It is a laudable aim to formally recognise technicians’ contribution to research, and numerous pieces of research have demonstrated they are routinely undervalued in their work. For the exercise, questions remain on whether the inclusion of technicians should be used as an indicator of a broader, perhaps more collegiate, research environment. For institutions, there are implications of how the work of technicians and associated roles should be consistently recognised and remunerated if they are playing a greater role in the production of REF submissions.
The UK funding council’s response to their initial decisions has further narrowed the pool of potential submissions. PhD students, except as co-authors, will also not be eligible for REF submission. It is an example of where the theory of an exercise which can capture a wider range of research outputs runs into the complexity of trying to develop a comparable set of measures for fundamentally different activities. PhD students are researchers, but they are not the same kind of researchers before they complete their studies as they are after.
Putting pressure on PhD students, and their supervisors, to produce and co-produce internationally leading research could also be seen as antithetical to the learning process of an already pressured PhD programme. The logistics of deciding at what point a PhD student would become eligible for REF, and how long their work would remain attached to their institution if they have left, are also complex.
For their part, the funding councils are entirely aware of some of the risks around submissions. They are considering sampling methods, codes of conduct, statements and reintroducing maximum limits per staff member. All of these come with trade-offs on administrative complexity and the potential for gaming, but this is the fundamental problem of taking an institution approach rather than an individual one to REF.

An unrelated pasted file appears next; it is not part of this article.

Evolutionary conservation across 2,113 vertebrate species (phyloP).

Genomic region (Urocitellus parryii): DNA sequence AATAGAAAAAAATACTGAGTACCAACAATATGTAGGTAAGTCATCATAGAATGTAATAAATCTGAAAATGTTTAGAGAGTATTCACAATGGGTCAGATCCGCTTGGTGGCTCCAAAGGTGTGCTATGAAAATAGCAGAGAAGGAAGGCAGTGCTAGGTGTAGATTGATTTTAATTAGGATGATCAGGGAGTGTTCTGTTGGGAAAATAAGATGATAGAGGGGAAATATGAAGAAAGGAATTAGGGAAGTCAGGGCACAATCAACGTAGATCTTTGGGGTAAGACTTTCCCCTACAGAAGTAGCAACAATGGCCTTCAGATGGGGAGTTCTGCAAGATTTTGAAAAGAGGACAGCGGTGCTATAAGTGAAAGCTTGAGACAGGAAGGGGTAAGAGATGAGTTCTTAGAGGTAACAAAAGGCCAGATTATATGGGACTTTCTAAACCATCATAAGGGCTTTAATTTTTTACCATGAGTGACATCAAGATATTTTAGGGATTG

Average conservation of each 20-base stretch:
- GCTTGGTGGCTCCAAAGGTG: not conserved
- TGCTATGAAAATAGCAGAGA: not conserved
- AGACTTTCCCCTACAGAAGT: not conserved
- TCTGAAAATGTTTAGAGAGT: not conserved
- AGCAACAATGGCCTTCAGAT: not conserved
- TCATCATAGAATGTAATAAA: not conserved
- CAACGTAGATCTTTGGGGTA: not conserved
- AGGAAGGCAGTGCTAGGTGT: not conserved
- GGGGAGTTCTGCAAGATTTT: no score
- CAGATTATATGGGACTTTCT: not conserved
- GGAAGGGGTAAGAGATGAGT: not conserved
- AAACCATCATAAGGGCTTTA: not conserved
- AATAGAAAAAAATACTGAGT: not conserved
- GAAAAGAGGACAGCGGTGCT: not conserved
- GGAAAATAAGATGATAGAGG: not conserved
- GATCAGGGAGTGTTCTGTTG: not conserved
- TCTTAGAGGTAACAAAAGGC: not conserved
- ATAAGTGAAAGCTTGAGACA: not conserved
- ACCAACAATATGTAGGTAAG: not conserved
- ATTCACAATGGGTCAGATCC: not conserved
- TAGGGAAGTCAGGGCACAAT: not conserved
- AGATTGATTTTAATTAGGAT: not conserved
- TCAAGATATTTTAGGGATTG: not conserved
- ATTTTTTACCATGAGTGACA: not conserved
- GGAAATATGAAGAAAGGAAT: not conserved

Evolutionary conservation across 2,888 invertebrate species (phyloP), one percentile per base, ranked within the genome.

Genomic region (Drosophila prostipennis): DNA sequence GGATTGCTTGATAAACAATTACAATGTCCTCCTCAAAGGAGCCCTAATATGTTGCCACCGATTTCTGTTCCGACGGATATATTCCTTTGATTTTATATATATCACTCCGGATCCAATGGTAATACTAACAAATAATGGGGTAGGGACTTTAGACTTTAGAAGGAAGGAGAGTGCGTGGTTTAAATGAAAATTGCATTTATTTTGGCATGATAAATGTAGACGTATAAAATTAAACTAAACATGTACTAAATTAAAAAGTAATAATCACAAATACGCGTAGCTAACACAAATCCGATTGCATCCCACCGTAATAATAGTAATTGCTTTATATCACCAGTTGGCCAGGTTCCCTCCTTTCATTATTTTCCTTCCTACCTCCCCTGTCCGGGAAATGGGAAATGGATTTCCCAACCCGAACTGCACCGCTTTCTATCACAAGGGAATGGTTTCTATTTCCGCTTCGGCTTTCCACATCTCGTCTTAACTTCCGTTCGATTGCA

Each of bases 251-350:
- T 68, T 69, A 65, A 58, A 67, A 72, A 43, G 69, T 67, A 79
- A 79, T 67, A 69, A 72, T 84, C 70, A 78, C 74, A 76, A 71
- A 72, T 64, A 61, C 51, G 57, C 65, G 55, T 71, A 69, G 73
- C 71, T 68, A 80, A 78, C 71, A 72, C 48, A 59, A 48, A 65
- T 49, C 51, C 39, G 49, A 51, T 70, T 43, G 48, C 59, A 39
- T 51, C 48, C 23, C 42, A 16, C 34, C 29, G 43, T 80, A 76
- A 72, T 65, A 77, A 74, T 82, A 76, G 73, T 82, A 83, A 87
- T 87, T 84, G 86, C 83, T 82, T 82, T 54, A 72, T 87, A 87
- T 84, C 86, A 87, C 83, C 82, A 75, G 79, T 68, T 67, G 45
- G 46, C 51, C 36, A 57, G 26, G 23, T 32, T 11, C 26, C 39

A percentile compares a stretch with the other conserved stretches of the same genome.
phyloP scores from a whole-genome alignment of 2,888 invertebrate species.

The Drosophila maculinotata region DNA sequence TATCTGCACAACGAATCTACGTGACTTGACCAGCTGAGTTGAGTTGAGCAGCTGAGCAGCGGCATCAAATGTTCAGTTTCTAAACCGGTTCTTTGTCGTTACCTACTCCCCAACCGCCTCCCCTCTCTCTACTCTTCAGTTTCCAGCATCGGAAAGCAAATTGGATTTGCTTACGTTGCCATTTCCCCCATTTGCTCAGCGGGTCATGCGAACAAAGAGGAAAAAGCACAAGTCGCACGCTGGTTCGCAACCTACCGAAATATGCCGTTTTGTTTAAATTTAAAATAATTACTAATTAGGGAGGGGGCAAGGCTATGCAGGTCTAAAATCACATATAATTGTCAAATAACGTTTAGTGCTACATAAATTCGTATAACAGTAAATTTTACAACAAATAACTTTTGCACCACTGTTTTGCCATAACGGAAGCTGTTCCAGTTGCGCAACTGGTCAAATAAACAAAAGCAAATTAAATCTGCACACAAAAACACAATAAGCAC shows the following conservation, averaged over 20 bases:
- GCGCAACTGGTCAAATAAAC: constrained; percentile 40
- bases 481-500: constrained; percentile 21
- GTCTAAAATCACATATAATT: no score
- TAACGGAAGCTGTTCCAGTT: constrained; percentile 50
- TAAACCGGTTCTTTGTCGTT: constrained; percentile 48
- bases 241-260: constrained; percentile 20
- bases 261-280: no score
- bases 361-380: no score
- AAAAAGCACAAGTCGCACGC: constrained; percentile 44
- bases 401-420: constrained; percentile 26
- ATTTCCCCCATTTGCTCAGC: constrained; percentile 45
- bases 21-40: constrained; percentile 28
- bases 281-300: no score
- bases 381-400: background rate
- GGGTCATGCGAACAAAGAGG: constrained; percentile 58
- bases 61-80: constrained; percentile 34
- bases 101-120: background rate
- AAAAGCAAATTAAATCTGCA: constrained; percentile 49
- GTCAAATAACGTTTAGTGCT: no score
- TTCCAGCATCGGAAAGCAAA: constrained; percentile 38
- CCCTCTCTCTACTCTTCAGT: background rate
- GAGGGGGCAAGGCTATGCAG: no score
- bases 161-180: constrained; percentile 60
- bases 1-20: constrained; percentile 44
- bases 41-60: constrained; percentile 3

The incentive for institutions is to return the highest-scoring research possible. The aim of REF is to represent the broadest range of research activity. Without maximum and minimum numbers of individual submissions, these two aims could be incompatible.
It is also essential to view these changes in the context of how outputs become associated with institutions. The funding bodies are undertaking more work to support institutions in showing a “demonstrable and substantive” link between staff and submitting institutions. This is partially to prevent providers from recruiting staff solely for the purpose of capturing their outputs for REF. The language within the updated guidance suggests that more than one provider could be recognised for a single submission.
The REF after this one
The 2021 approach of including all staff with research responsibilities is not perfect or gaming-proof, but it is relatively clear.
For 2029 it may well be that changing volume measures is the only means to break the link between staff with significant research responsibilities and institutional submissions, but doing so adds some significant complexity that needs testing. The entirely worthwhile principles will burn up on impact if it needs to be clarified, or made consistent between institutions, on who is or is not submitted.
This is not to say some audit regime would not work, but the question is whether it is administratively worthwhile beyond measures like having a floor and ceiling for individual submissions.
In the debate of how research performance is measured it is important not to lose sight of whose research is being measured.